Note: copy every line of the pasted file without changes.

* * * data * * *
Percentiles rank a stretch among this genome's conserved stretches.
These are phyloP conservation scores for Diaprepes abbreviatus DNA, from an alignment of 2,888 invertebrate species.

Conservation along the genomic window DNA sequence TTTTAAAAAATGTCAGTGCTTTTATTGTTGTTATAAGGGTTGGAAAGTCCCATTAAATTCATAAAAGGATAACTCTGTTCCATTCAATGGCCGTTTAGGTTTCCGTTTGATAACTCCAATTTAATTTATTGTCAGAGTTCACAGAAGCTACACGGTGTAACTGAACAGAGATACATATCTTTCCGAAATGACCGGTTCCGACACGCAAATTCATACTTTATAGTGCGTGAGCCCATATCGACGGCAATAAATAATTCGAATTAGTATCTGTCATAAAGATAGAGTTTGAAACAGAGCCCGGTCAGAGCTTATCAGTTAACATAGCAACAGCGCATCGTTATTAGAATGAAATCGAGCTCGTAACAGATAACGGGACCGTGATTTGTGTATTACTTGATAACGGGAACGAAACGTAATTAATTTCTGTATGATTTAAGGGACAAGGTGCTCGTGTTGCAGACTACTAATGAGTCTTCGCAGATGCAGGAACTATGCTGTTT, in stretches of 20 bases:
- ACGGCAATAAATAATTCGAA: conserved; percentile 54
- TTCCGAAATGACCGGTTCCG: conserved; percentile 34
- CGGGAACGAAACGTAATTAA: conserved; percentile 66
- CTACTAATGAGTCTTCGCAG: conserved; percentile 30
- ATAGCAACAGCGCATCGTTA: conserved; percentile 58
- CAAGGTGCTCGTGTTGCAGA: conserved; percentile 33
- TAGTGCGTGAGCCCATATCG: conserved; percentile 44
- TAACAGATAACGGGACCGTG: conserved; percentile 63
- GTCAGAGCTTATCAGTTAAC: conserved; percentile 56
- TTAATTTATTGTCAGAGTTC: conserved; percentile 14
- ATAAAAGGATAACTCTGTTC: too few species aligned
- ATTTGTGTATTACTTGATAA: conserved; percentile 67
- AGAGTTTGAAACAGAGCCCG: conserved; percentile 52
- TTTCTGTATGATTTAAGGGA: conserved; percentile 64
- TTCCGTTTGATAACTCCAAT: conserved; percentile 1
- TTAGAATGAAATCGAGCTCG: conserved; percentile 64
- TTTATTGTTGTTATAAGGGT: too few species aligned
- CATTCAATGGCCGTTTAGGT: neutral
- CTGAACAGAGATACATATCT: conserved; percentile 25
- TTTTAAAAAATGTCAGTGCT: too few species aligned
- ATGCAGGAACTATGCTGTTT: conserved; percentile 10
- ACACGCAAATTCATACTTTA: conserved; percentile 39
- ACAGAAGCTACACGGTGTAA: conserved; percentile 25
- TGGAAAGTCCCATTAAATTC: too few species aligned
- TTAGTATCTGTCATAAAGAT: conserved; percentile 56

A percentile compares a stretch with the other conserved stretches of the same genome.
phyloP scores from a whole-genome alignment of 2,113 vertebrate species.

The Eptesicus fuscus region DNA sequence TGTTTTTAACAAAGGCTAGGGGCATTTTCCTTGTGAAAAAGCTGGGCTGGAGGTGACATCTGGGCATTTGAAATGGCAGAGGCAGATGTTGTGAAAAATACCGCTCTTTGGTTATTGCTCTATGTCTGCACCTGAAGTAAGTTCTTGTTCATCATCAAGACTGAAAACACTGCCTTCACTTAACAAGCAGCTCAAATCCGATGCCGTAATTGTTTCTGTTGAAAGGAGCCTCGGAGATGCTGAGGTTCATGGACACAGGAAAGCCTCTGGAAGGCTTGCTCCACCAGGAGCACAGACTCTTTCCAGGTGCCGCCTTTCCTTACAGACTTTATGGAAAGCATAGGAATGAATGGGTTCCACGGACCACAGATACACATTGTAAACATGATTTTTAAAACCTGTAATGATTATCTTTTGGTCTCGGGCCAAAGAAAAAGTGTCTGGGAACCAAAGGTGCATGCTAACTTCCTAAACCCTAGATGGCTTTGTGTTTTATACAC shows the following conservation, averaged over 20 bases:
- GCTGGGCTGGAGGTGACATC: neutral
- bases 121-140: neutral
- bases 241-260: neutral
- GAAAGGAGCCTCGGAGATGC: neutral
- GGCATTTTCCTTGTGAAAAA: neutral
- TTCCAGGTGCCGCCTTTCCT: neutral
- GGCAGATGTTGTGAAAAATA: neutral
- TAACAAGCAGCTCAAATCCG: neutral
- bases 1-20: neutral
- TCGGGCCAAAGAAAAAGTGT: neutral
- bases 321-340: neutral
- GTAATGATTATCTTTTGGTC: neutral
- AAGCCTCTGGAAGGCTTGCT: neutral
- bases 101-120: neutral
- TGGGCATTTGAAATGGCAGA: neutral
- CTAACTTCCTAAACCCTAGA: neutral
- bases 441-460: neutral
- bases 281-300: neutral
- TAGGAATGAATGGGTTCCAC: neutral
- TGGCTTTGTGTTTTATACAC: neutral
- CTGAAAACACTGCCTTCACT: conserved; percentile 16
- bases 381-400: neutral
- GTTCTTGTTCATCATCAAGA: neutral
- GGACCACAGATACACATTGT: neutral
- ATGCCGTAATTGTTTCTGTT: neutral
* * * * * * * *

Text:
Percentiles rank a stretch among this genome's conserved stretches.
These are phyloP conservation scores for Diaprepes abbreviatus DNA, from an alignment of 2,888 invertebrate species.

Conservation along the genomic window DNA sequence TTTTAAAAAATGTCAGTGCTTTTATTGTTGTTATAAGGGTTGGAAAGTCCCATTAAATTCATAAAAGGATAACTCTGTTCCATTCAATGGCCGTTTAGGTTTCCGTTTGATAACTCCAATTTAATTTATTGTCAGAGTTCACAGAAGCTACACGGTGTAACTGAACAGAGATACATATCTTTCCGAAATGACCGGTTCCGACACGCAAATTCATACTTTATAGTGCGTGAGCCCATATCGACGGCAATAAATAATTCGAATTAGTATCTGTCATAAAGATAGAGTTTGAAACAGAGCCCGGTCAGAGCTTATCAGTTAACATAGCAACAGCGCATCGTTATTAGAATGAAATCGAGCTCGTAACAGATAACGGGACCGTGATTTGTGTATTACTTGATAACGGGAACGAAACGTAATTAATTTCTGTATGATTTAAGGGACAAGGTGCTCGTGTTGCAGACTACTAATGAGTCTTCGCAGATGCAGGAACTATGCTGTTT, in stretches of 20 bases:
- ACGGCAATAAATAATTCGAA: conserved; percentile 54
- TTCCGAAATGACCGGTTCCG: conserved; percentile 34
- CGGGAACGAAACGTAATTAA: conserved; percentile 66
- CTACTAATGAGTCTTCGCAG: conserved; percentile 30
- ATAGCAACAGCGCATCGTTA: conserved; percentile 58
- CAAGGTGCTCGTGTTGCAGA: conserved; percentile 33
- TAGTGCGTGAGCCCATATCG: conserved; percentile 44
- TAACAGATAACGGGACCGTG: conserved; percentile 63
- GTCAGAGCTTATCAGTTAAC: conserved; percentile 56
- TTAATTTATTGTCAGAGTTC: conserved; percentile 14
- ATAAAAGGATAACTCTGTTC: too few species aligned
- ATTTGTGTATTACTTGATAA: conserved; percentile 67
- AGAGTTTGAAACAGAGCCCG: conserved; percentile 52
- TTTCTGTATGATTTAAGGGA: conserved; percentile 64
- TTCCGTTTGATAACTCCAAT: conserved; percentile 1
- TTAGAATGAAATCGAGCTCG: conserved; percentile 64
- TTTATTGTTGTTATAAGGGT: too few species aligned
- CATTCAATGGCCGTTTAGGT: neutral
- CTGAACAGAGATACATATCT: conserved; percentile 25
- TTTTAAAAAATGTCAGTGCT: too few species aligned
- ATGCAGGAACTATGCTGTTT: conserved; percentile 10
- ACACGCAAATTCATACTTTA: conserved; percentile 39
- ACAGAAGCTACACGGTGTAA: conserved; percentile 25
- TGGAAAGTCCCATTAAATTC: too few species aligned
- TTAGTATCTGTCATAAAGAT: conserved; percentile 56

A percentile compares a stretch with the other conserved stretches of the same genome.
phyloP scores from a whole-genome alignment of 2,113 vertebrate species.

The Eptesicus fuscus region DNA sequence TGTTTTTAACAAAGGCTAGGGGCATTTTCCTTGTGAAAAAGCTGGGCTGGAGGTGACATCTGGGCATTTGAAATGGCAGAGGCAGATGTTGTGAAAAATACCGCTCTTTGGTTATTGCTCTATGTCTGCACCTGAAGTAAGTTCTTGTTCATCATCAAGACTGAAAACACTGCCTTCACTTAACAAGCAGCTCAAATCCGATGCCGTAATTGTTTCTGTTGAAAGGAGCCTCGGAGATGCTGAGGTTCATGGACACAGGAAAGCCTCTGGAAGGCTTGCTCCACCAGGAGCACAGACTCTTTCCAGGTGCCGCCTTTCCTTACAGACTTTATGGAAAGCATAGGAATGAATGGGTTCCACGGACCACAGATACACATTGTAAACATGATTTTTAAAACCTGTAATGATTATCTTTTGGTCTCGGGCCAAAGAAAAAGTGTCTGGGAACCAAAGGTGCATGCTAACTTCCTAAACCCTAGATGGCTTTGTGTTTTATACAC shows the following conservation, averaged over 20 bases:
- GCTGGGCTGGAGGTGACATC: neutral
- bases 121-140: neutral
- bases 241-260: neutral
- GAAAGGAGCCTCGGAGATGC: neutral
- GGCATTTTCCTTGTGAAAAA: neutral
- TTCCAGGTGCCGCCTTTCCT: neutral
- GGCAGATGTTGTGAAAAATA: neutral
- TAACAAGCAGCTCAAATCCG: neutral
- bases 1-20: neutral
- TCGGGCCAAAGAAAAAGTGT: neutral
- bases 321-340: neutral
- GTAATGATTATCTTTTGGTC: neutral
- AAGCCTCTGGAAGGCTTGCT: neutral
- bases 101-120: neutral
- TGGGCATTTGAAATGGCAGA: neutral
- CTAACTTCCTAAACCCTAGA: neutral
- bases 441-460: neutral
- bases 281-300: neutral
- TAGGAATGAATGGGTTCCAC: neutral
- TGGCTTTGTGTTTTATACAC: neutral
- CTGAAAACACTGCCTTCACT: conserved; percentile 16
- bases 381-400: neutral
- GTTCTTGTTCATCATCAAGA: neutral
- GGACCACAGATACACATTGT: neutral
- ATGCCGTAATTGTTTCTGTT: neutral